Ribble Valley visit was Royal's most expensive
The most expensive journey by Royal Train was made by the Prince of Wales and cost more than Â£46,000, royal accounts have shown.
Heir to the throne Prince Charles travelled from Windsor to Lancashire and Yorkshire to undertake engagements in Clitheroe, Settle and Harrogate in March.
The two-day trip came to £46,038, costing £95.32 per mile.
The Royal Family made 14 trips costing more than £15,000 each on the Royal Train in 2016 and 2017, which came to £288,697.
But the most expensive trip per mile was Charles's journey from London Victoria to Cwmbran to carry out engagements in south Wales in February, including visiting a primary school.
The train journey cost £18,317 - but according to calculations by the Press Association, it cost £130.84 per mile. A standard anytime rail ticket for the same journey costs just £1.30 per mile.
Other usage of the Royal Train included a trip to Plymouth by the Duke of Edinburgh to attend a dinner at the Royal Marines Barracks Stonehouse.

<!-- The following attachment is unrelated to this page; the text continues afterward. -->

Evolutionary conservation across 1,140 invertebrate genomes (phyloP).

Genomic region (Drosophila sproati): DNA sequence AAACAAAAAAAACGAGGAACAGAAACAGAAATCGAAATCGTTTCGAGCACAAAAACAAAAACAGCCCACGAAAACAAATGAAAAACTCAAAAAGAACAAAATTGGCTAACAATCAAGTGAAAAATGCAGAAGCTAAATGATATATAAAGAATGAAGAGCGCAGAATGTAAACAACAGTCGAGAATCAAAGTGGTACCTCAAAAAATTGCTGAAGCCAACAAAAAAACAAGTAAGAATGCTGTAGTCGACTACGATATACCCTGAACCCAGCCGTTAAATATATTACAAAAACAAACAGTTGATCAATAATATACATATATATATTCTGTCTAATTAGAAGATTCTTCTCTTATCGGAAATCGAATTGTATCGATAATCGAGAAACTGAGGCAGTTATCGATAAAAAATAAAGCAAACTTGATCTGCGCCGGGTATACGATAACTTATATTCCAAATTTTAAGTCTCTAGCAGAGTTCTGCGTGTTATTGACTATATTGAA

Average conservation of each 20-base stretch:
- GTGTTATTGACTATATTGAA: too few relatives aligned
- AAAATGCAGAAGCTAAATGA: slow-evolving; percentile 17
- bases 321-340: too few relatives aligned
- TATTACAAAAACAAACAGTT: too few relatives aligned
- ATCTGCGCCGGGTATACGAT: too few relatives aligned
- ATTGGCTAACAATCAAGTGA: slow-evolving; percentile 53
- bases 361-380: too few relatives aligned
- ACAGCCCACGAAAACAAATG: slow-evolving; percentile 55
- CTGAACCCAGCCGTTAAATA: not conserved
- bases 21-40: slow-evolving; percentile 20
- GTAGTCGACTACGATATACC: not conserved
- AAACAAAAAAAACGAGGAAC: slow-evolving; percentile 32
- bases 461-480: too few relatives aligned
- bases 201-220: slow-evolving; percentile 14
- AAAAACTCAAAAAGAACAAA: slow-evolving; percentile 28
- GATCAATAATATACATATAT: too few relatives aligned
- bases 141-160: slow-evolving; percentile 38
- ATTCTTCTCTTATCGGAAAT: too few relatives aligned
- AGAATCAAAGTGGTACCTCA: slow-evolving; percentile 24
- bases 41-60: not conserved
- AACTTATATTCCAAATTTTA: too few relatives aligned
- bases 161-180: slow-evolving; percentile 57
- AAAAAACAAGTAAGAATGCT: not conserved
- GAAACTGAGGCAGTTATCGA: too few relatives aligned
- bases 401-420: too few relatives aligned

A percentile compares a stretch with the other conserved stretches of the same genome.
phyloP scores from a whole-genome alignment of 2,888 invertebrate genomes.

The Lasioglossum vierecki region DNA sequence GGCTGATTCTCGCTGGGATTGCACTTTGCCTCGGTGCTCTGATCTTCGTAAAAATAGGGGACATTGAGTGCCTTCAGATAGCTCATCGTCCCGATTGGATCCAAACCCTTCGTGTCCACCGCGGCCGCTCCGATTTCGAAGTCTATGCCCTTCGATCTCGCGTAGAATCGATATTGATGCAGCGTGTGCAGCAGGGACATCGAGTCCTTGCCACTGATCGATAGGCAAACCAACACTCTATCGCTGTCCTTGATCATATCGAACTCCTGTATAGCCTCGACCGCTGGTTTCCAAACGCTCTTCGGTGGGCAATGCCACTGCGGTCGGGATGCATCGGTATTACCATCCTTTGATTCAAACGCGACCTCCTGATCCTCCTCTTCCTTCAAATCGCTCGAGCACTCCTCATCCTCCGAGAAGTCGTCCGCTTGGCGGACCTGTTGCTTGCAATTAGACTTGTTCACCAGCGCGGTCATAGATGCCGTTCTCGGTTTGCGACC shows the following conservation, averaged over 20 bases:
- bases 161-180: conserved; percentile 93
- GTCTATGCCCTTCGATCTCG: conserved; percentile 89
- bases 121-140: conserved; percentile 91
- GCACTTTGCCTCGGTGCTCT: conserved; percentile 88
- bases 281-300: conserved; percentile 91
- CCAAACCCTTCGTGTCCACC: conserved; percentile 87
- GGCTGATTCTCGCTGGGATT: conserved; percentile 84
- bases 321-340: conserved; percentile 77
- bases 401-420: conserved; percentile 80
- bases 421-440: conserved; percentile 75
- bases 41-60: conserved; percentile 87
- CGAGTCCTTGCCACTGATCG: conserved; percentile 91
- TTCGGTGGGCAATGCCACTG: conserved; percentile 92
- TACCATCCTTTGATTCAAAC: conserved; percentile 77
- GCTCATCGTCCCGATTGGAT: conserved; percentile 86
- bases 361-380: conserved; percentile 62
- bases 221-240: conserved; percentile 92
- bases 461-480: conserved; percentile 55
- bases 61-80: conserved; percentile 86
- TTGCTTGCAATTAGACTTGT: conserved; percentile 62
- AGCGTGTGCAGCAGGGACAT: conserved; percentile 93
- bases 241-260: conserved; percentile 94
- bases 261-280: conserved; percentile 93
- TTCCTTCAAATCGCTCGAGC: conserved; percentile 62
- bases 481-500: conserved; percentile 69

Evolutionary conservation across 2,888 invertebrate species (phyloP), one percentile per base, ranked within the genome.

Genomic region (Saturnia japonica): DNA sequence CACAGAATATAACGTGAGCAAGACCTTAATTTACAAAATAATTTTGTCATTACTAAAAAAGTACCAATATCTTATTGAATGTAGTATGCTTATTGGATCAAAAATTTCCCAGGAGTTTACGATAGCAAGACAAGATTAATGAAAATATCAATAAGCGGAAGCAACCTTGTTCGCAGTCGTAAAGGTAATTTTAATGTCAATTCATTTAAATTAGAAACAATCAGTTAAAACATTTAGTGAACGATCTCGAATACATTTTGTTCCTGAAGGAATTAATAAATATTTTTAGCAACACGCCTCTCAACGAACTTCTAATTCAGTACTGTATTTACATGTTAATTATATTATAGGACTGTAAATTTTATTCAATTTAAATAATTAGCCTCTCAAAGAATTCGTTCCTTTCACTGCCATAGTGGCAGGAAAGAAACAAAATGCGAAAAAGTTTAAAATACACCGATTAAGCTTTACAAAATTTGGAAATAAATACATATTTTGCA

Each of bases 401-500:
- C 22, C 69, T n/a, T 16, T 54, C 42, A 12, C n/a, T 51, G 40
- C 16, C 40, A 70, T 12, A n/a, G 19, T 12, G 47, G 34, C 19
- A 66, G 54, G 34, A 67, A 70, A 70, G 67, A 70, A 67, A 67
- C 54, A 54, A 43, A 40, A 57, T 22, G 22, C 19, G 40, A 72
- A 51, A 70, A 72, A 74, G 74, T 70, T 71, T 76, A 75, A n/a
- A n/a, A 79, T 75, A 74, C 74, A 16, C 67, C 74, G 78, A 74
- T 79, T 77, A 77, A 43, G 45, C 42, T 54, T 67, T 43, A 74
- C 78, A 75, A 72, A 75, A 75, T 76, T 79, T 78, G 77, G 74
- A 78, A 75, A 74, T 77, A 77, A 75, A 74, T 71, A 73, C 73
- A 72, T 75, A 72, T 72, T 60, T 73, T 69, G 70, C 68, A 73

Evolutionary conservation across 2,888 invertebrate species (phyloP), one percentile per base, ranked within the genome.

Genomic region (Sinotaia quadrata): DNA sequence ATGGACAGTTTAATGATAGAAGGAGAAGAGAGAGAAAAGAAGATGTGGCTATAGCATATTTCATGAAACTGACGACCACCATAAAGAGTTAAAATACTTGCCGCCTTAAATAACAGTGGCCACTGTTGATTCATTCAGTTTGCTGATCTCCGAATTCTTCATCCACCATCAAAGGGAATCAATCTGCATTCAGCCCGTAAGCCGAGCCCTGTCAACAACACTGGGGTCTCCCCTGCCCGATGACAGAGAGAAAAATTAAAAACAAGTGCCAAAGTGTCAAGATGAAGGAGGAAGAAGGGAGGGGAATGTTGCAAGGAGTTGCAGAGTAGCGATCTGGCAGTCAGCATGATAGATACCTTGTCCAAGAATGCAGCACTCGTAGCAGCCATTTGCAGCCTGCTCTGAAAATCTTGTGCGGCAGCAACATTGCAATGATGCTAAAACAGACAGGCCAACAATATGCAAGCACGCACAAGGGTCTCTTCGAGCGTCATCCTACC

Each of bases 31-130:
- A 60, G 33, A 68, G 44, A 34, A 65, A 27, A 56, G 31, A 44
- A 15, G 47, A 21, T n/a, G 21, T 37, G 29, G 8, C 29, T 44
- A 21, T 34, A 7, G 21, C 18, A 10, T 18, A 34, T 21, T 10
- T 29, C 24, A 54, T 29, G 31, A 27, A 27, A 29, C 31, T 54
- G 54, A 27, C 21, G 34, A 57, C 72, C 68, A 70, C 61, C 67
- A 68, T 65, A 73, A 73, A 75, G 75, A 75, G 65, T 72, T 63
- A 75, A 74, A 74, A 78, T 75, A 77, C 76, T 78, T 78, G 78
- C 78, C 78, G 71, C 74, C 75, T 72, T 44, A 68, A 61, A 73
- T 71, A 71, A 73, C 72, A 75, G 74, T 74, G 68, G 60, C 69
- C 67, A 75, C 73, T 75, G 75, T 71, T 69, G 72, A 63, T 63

The journey from Taplow in Buckinghamshire to Plymouth and then on to Windsor on November 18 cost £18,690.
Philip's engagement marked the 60th anniversary of Op Musketeer to invade the Suez canal and the 10th anniversary of the first deployment by 3 Commando Brigade Royal Marines on Op Herrick in Afghanistan.
When the Queen, Philip and Charles and Duchess went to Poundbury, Dorchester for the unveiling of a statute of the Queen Mother in October, the train trip came to £22,060.
Royal sources said the train was often the best option for safety, security and for allowing the Queen to arrive rested ready to carry out engagements.
A royal source said: "We believe that, though it's not the cheapest way to travel, it does represent many of the features that we look for in terms of safety, security, not causing disruption to lots of other people - convenience - environmental aspects it's strong on as well."
They added that only senior royals were allowed use of it and it travelled overnight so as to not to slow up other trains: "It does mean that someone like the Queen can actually arrive first thing in the morning to do engagements rather than having to get up at some ungodly hour to get there, and she can arrive rested, briefed and prepared."